The Original Scots Colonists of Early America: Caribbean Supplement 1611-1707by David Dobson. Published by Genealogical Publishing Company, 1001 N. Calvert Street, Baltimore, MD 21202. 1999. x, 149 pp. $20 plus $3.50 p&h.
This book was fascinating to read after Smith's book Colonists in Bondage: White Servitude and Convict Labor in America 1607-1776. Smith talked about the process and the big picture of getting servants and convicts into the American Colonies and the West Indies. Dobson's book gets specific with details about the individual Scots in the Caribbean who have been identified in the records.
This volume supplements Dobson's earlier volume Original Scots Colonists of Early America, 1612-1783, focusing on the time period 1611-1707. The Act of Union occurred between England and Scotland in 1707 lifting the restrictions of trade between Scotland and the colonies. The result was a marked increase in trade and emigration to the Caribbean. This volume contains both primary and secondary material from U.K. and U.S. sources. All entries are fully referenced. A typical entry reads:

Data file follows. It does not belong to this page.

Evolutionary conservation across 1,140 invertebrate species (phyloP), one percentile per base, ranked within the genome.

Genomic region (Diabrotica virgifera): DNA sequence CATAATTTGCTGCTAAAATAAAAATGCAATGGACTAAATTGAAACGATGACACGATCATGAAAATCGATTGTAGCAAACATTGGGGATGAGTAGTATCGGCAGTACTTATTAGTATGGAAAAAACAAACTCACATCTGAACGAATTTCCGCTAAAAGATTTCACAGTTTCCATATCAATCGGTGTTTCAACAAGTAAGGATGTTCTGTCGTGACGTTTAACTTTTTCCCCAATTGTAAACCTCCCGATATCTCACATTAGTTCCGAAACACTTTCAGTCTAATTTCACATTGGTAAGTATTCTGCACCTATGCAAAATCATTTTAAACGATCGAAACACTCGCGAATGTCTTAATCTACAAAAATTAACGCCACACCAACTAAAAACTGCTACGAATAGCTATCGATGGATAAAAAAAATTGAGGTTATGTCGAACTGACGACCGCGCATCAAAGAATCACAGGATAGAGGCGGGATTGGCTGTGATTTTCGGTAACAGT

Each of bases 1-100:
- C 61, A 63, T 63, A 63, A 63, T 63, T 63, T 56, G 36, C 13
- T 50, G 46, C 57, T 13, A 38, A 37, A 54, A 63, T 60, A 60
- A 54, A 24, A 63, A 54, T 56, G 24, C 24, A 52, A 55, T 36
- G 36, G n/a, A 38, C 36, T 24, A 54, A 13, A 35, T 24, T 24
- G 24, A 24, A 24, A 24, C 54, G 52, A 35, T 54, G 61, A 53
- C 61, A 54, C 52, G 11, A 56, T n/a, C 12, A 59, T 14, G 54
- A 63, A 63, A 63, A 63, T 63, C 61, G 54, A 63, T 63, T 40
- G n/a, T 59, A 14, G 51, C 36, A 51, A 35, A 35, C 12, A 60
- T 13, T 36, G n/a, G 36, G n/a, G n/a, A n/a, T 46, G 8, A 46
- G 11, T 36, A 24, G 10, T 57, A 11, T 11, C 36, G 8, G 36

GLASGOW, JOHN a Covenanter from Cavers, Roxburghshire, captured after the Battle of Bothwell Bridge 22 June 1679, transported from Leith to the West Indies on the Crown of London, master Thomas Teddico, 27 November 1679, shipwrecked off Muil Head of Deerness, Orkney, 10 December 1679, later transported to Jamaica. [CEC#212/5] [SW#203][RBM]
John was one of the lucky ones as many are listed who drowned in this shipwreck.
This book is a valuable tool to assist in documenting Scottish individuals who during the 17th century went to the Caribbean. Many of their descendants ended up in the U.S., e.g. Theodore Roosevelt and Alexander Hamilton.
Reviewed by Paul Milner
BIGWILL v.7 no.4, 2000